In groups where cats are spayed and neutered, there is not an obvious relation between male or female preference in allogrooming. However, when intact female cats are together, evidence shows that females groom each other more often during breeding season.
Also, larger cats seem to exhibit dominance more frequently over smaller stature cats.
Signs Of Bonding
When adult cats live together in a household, they often develop a strong bond. Grooming each other can be a sign of affection and bonding. Does your cat purr when their housemate is licking them?
That is a good sign that it is a bonding behavior. If your pets appear relaxed while allogrooming, there is little reason to worry.
What about introducing a new cat? A new cat can bring a new scent, foreign behaviors, and disrupt routine. Cat owners can help build bonds between a young cat and an older cat several ways. Neutralizing scent can help cats become more comfortable.
Use brushes and combs on both pets to help them become familiar with each other. Pheromones help ease tension, and there are synthetic pheromone sprays to reduce anxiety when introducing a new cat into a family.
Can Grooming Cause Problems?
The most common condition due to grooming is hairballs. As cats groom themselves and each other, their tongue picks up fur. They swallow the fur, which usually passes through their digestive tract without problem.
Some cats with long hair, or cats that groom excessively, can build up an accumulation of fur in their stomach. This rough material can trigger them to vomit up a hair ball, also known as a trichobezoar.
In rare cases, the hairball can become stuck in the stomach or intestine and require surgical removal.
If your cat has frequent vomiting or hairballs, certain foods and supplements may help them pass the hairballs more easily. Check with your veterinarian for advice on what might be best based on your cat’s needs.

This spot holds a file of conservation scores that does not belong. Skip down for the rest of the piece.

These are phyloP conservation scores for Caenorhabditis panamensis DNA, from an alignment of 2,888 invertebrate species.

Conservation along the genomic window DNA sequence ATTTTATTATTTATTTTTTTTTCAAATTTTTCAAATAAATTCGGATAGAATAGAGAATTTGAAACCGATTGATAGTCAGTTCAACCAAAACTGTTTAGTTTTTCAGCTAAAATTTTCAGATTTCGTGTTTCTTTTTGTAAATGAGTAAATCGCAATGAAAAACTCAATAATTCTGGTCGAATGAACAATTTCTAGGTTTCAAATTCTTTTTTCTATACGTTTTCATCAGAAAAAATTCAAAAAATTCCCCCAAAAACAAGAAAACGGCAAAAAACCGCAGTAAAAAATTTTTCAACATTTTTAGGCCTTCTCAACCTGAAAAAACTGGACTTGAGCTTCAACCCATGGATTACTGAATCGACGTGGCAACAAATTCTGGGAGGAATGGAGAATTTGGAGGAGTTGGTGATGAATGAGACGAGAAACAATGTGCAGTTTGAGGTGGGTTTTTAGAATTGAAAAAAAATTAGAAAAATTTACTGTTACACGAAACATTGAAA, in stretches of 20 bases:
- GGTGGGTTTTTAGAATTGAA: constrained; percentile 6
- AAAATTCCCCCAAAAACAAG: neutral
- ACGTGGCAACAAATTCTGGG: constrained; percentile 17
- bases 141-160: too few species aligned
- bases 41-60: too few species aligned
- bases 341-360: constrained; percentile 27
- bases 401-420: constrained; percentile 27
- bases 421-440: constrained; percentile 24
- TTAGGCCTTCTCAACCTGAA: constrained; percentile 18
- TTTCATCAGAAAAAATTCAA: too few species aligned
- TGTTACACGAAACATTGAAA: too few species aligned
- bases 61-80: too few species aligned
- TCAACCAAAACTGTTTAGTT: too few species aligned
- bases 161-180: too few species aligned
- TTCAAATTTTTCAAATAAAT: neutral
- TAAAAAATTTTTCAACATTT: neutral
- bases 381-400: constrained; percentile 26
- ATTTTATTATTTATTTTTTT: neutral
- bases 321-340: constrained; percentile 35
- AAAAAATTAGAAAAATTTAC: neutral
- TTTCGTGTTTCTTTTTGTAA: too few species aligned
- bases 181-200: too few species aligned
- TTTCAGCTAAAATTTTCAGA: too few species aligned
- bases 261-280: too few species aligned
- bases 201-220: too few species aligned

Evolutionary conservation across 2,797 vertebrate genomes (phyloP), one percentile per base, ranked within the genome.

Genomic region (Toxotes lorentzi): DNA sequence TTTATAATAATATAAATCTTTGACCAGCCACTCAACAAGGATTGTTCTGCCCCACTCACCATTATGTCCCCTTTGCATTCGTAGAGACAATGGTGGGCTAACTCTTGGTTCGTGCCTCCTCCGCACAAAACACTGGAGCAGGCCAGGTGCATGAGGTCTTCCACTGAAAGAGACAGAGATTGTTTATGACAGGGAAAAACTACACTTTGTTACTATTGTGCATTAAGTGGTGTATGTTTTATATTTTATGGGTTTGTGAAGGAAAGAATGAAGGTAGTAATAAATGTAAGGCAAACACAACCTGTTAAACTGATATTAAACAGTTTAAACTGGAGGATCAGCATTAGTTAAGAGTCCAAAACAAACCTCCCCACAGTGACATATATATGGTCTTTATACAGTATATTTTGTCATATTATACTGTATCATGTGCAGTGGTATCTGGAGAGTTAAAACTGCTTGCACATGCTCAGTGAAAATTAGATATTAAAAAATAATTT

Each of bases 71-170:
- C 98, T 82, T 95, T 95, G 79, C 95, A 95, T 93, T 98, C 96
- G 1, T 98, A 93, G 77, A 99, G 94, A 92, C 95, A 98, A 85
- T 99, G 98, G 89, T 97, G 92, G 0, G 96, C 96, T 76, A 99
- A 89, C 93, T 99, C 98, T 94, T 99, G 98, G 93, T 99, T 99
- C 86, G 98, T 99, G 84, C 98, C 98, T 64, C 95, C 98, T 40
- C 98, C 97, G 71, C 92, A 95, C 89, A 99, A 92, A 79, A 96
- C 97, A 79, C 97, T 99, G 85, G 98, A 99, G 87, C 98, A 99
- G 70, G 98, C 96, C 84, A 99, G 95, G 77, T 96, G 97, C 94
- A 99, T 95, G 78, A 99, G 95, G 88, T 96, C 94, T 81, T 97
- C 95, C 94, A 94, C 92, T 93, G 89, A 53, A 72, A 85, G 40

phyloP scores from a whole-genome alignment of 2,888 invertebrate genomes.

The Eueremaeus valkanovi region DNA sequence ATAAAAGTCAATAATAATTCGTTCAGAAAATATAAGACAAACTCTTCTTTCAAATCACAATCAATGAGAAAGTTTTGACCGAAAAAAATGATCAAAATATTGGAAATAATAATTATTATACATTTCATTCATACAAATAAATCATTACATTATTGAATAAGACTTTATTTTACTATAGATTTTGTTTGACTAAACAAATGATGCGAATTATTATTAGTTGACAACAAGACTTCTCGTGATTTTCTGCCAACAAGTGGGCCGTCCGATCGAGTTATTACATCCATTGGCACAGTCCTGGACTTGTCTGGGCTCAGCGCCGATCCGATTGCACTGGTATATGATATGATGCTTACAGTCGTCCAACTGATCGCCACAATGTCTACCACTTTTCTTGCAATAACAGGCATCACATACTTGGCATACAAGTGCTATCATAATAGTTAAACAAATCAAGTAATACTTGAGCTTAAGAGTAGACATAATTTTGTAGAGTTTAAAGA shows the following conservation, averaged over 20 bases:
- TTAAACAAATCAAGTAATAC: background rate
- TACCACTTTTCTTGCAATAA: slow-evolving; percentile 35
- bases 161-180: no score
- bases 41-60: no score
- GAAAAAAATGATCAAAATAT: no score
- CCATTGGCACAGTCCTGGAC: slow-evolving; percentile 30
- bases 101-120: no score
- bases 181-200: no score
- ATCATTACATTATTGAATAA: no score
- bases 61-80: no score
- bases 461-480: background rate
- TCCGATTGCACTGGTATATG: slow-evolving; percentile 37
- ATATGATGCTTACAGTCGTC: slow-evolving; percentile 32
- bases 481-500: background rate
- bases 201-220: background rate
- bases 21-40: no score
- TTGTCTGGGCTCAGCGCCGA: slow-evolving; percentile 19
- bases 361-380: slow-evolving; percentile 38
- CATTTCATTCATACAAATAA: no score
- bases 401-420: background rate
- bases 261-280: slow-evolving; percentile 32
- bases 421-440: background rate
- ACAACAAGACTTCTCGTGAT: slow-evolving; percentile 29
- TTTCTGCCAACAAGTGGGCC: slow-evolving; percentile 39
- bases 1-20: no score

As expected, grooming obviously involves saliva. Saliva can carry certain diseases, making grooming a potential way to spread certain diseases.
Feline Leukemia Virus is a disease that can be spread from cat to cat through shared environments and behaviors, including grooming. If your cat goes outside, be sure to test them for this incurable, viral disease, and vaccinate them as directed by your veterinarian.
Feline Immunodeficiency Virus is another disease that spreads through saliva, as well as blood. FIV most commonly spreads through cat bites and fights, and there is no vaccine available for this disease. While not directly spread through grooming, inter-cat aggression and dominance play a role in cat fights and FIV.
Grooming As Affection
Cat grooming encompasses a variety of behaviors, and we still have more to learn. As cat owners, spending time brushing and petting our feline companions is a way for us to participate in this bonding ritual.
As long as your pet is relaxed during these interactions, grooming is a great way to spend time together. If your pet tried to leave, becomes agitated, or becomes aggressive, consider stopping for now and letting them have a break.
If you witness your cats grooming each other to the point where one is protesting or seems unhappy, offering a separate room or time apart can prevent fights. Grooming should be a relaxing and beneficial process.
Frequently Asked Questions
How do I know if my cats like being groomed by each other?
Purring, relaxed posture like laying down or sleeping, and neither making an effort to run away show that things are going well.
What do I do if my cat has a bald area from the other cat licking them too much?
Excessive grooming or barbering can occur when a cat is exhibiting too much aggressive licking or dominance. In severe cases, secondary infections occur if the surface of the skin is ulcerated or broken.
Do other species groom each other?
Yes! Allogrooming has been observed in many other cat species such as lions, cheetahs, and other family group species. We don’t have as much information on the underlying factors that determine allogrooming in wild species.